A hiatal hernia (or hiatus hernia) occurs when part of the stomach thrusts upwards into the esophageal opening in the diaphragm. Most hiatal hernias are small and don't cause any symptoms, but larger ones may cause chronic acid reflux and heartburn.
While medications for hiatal hernia can relieve symptoms, they don’t provide a permanent cure. Antacids (such as, Maalox and Rolaids) reduce acid reflux by neutralizing the acids in the stomach, but they do not treat esophageal inflammation.
H-2-receptor blockers (such as Pepsid AC and Zanatc) slow down the production of acid in the stomach, but they do not provide rapid relief like antacids.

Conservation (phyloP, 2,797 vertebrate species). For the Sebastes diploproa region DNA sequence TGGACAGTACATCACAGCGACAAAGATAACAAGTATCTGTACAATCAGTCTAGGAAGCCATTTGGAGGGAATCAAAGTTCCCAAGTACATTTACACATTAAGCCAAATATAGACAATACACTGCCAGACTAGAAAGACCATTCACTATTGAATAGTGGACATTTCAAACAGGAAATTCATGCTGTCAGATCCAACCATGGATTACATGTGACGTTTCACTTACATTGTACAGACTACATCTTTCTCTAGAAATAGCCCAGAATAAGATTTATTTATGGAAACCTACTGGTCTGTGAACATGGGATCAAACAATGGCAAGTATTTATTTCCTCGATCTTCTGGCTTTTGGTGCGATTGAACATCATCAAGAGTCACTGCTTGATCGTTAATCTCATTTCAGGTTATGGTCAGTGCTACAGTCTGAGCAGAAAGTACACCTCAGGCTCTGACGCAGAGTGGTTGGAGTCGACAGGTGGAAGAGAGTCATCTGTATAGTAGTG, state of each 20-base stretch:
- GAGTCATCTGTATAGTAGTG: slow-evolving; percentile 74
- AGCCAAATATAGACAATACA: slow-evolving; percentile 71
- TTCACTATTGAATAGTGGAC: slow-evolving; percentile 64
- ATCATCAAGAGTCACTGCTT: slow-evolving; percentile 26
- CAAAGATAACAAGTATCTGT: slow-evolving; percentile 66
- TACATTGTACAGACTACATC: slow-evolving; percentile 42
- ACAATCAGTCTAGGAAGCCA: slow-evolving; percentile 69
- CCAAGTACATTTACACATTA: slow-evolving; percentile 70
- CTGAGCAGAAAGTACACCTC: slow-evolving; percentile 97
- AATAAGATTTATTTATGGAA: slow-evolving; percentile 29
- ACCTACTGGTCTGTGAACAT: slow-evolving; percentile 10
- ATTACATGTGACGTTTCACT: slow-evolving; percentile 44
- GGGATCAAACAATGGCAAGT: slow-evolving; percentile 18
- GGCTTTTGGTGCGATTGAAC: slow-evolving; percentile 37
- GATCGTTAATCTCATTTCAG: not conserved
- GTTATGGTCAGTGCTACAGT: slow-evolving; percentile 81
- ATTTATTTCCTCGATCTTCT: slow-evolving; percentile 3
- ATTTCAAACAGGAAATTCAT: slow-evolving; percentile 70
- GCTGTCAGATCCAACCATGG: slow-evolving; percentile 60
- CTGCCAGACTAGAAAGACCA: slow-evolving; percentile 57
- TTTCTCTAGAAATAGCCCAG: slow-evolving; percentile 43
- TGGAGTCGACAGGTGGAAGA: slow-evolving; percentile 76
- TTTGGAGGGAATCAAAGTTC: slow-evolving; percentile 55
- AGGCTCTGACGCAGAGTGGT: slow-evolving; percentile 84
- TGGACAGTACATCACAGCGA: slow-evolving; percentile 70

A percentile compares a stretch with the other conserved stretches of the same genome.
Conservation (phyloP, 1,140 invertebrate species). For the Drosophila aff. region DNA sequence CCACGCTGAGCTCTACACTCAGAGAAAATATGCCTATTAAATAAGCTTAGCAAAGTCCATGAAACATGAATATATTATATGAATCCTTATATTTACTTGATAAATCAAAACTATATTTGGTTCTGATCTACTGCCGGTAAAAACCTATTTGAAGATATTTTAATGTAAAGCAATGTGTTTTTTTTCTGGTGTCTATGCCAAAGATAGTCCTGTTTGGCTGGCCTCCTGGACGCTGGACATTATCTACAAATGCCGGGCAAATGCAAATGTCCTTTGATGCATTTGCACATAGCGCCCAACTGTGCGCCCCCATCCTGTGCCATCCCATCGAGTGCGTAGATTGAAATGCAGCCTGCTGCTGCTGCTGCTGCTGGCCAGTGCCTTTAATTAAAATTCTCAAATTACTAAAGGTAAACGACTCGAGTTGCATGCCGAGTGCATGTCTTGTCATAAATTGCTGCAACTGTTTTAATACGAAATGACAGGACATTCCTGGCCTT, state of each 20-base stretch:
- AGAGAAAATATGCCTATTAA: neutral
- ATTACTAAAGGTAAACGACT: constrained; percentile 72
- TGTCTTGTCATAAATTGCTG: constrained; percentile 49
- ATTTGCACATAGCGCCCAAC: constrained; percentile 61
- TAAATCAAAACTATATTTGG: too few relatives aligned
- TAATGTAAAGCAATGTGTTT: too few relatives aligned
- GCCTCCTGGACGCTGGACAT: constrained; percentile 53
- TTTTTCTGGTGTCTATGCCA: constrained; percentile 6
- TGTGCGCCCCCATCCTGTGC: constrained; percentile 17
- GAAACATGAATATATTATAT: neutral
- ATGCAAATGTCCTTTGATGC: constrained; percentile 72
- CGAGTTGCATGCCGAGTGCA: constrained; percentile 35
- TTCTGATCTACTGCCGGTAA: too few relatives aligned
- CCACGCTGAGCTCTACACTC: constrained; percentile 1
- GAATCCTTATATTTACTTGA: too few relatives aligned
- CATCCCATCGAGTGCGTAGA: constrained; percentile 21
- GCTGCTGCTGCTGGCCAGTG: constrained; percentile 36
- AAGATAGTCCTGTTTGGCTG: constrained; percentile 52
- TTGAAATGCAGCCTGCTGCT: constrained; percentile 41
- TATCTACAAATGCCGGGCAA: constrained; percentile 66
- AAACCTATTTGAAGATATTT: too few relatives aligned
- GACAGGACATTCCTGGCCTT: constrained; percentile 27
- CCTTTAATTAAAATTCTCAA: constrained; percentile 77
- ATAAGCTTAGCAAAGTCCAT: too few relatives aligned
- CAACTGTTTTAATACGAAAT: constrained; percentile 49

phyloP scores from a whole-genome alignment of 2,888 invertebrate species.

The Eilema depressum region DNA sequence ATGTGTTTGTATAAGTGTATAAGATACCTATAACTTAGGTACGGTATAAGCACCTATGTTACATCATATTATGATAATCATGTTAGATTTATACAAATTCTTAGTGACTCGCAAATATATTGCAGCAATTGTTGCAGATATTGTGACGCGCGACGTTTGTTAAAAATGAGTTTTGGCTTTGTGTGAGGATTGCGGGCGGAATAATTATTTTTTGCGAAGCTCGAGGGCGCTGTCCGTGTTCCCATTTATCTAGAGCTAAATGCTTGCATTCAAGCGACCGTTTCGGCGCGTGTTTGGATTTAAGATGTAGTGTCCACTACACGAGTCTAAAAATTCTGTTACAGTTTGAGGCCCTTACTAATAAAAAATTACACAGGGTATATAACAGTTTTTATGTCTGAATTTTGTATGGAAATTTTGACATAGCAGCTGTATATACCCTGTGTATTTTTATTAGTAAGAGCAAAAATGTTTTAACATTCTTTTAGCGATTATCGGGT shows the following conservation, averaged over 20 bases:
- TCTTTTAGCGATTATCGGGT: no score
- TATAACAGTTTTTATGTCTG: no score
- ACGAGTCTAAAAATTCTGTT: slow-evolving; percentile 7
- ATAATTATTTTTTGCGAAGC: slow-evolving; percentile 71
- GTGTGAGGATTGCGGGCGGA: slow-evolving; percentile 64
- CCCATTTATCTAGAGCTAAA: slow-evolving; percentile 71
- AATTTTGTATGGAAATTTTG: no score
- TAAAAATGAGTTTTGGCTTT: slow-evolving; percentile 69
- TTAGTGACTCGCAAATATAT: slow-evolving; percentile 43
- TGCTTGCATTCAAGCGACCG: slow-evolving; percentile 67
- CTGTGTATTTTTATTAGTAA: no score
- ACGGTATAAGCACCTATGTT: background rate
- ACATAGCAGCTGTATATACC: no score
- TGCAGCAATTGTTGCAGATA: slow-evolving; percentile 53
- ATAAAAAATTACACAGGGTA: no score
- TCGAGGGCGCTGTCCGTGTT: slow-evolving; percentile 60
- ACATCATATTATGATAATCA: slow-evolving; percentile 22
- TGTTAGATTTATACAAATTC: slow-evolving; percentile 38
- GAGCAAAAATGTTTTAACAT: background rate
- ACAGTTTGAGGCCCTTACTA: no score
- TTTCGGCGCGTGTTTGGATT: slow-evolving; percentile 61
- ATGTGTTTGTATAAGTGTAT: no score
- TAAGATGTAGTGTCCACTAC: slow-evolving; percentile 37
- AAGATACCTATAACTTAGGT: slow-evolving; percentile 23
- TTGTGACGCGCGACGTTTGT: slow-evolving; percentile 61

Proton Pump Inhibitors
Proton pump inhibitors (such as Prolisec ATC) block the production of stomach acids, which allows the inflammation in the esophagus to go down.
In some cases, the hiatal hernia may become so large that it doesn’t respond to medications. In such cases the only option is surgical reconstruction of the diaphragm.
You can make some lifestyle changes to reduce the effects of hiatal hernia related symptoms: eat smaller meals, avoid lying down after meals, quit smoking, and reduce weight.